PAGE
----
Australia's Coalition grip weakened by Pup infighting

A Palmer United Party promoter hands out election flyers at a polling station in Melbourne - 7 September 2013 Image copyright Getty Images
Image caption Clive Palmer, the Palmer United Party leader, said he has not seen Senator Lambie for a couple of weeks

The Australian Coalition government's ability to control the Senate has become more difficult after an apparent split in the Palmer United Party (Pup).

The government needs the votes of six of the Senate's eight non-Coalition senators to pass legislation without support from Labor or the Greens.

The government has relied on Pup on several occasions to pass legislation.

Getting those votes looks tougher after harsh criticism of her own minor party by Pup Senator Jacqui Lambie.

Senator Lambie said last night that a split in the party would only be avoided if Pup leader Clive Palmer adopted more of her policy positions.

Last weekend, Senator Lambie, a former soldier, said she would vote against all government legislation unless a pay deal for the Australian Defence Force was improved. The pay deal delivered a lower-than-inflation annual pay rise of 1.5%.

Senator Lambie also called for people to turn their backs on MPs during Remembrance Day ceremonies to express anger at the pay deal, something the rest of her party did not support.

The Tasmanian senator upped the ante on Tuesday when she said she was unable to endorse the performance of Mr Palmer or her fellow Pup senators.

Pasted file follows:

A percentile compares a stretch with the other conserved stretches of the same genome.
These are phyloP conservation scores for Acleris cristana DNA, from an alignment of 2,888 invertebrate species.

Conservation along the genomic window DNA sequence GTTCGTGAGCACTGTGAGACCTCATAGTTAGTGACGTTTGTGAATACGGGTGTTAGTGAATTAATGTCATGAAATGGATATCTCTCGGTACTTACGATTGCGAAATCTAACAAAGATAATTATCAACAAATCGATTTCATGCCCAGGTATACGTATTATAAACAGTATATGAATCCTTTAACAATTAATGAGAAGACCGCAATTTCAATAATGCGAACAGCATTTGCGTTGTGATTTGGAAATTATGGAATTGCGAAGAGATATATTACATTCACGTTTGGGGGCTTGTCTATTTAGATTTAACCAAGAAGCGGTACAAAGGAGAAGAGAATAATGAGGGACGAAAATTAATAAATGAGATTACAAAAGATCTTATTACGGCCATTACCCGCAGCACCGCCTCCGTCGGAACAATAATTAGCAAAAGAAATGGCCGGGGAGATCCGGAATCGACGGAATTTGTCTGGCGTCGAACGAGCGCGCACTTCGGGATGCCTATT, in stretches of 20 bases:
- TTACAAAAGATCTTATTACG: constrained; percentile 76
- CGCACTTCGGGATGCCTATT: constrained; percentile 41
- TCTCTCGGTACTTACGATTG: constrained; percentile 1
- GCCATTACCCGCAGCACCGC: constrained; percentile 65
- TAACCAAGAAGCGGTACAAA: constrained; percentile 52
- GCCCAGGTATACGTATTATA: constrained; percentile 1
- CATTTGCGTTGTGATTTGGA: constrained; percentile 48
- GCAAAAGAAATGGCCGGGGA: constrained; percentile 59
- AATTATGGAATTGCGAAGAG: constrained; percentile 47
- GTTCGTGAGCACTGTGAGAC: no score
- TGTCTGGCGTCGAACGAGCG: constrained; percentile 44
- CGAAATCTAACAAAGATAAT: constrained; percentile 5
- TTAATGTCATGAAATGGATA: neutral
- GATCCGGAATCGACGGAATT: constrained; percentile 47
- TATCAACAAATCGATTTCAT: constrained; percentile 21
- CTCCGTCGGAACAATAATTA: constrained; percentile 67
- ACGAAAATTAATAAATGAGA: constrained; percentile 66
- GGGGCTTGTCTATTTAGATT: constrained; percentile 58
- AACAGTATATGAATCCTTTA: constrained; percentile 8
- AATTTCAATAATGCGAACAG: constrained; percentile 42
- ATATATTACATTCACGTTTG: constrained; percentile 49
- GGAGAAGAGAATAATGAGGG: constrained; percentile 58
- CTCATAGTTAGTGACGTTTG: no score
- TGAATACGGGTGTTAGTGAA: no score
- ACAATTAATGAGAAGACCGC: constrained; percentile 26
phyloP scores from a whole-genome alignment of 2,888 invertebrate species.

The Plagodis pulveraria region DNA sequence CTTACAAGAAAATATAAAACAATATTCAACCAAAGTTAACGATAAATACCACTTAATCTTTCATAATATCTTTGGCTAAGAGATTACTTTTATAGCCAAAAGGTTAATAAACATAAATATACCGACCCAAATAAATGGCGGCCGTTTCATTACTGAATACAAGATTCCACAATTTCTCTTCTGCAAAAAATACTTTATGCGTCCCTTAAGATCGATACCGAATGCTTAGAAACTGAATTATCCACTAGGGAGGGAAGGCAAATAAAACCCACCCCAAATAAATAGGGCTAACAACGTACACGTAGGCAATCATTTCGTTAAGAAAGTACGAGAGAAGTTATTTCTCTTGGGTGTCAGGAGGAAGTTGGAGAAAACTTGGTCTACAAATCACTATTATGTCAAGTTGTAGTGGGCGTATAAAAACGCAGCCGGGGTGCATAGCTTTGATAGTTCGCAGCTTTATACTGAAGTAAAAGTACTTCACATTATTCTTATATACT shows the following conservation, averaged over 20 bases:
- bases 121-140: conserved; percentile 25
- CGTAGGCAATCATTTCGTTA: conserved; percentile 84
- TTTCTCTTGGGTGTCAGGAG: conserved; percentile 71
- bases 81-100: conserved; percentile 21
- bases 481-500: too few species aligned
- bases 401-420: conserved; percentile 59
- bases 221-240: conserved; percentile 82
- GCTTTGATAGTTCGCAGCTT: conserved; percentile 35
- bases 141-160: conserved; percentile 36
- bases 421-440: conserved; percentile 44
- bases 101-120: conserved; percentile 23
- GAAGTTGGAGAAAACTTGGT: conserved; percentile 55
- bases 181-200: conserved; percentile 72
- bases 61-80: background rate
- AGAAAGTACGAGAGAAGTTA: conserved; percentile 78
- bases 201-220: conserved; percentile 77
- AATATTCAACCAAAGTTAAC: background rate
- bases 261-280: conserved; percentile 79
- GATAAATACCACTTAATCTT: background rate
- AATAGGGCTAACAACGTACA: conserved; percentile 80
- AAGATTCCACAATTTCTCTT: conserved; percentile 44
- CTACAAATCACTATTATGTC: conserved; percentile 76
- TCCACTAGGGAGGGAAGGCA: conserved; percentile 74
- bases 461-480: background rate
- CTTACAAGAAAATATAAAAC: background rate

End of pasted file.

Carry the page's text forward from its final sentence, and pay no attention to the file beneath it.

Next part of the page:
"One thing I won't do is lie to the Australian people and I'm not going to sit here and make my Pup senators or Clive Palmer look good when I'm not feeling that way about them," she told ABC TV.

"So if that means I've got to go it alone under the Pup flag then so be it, I'll just run it alone."

Senator Lambie said other party members were unhappy with Mr Palmer's leadership style.

Mr Palmer is a billionaire businessman who has been accused of establishing his party in 2013 as an act of revenge after his split with the Liberal National Party of Queensland.

"If the party is going to survive then they'd better come up with a bloody better plan of attack than what they've been using," Senator Lambie added.

Mr Palmer told local media he had not seen Senator Lambie for a couple of weeks but had no indications from her that she would split from the party.

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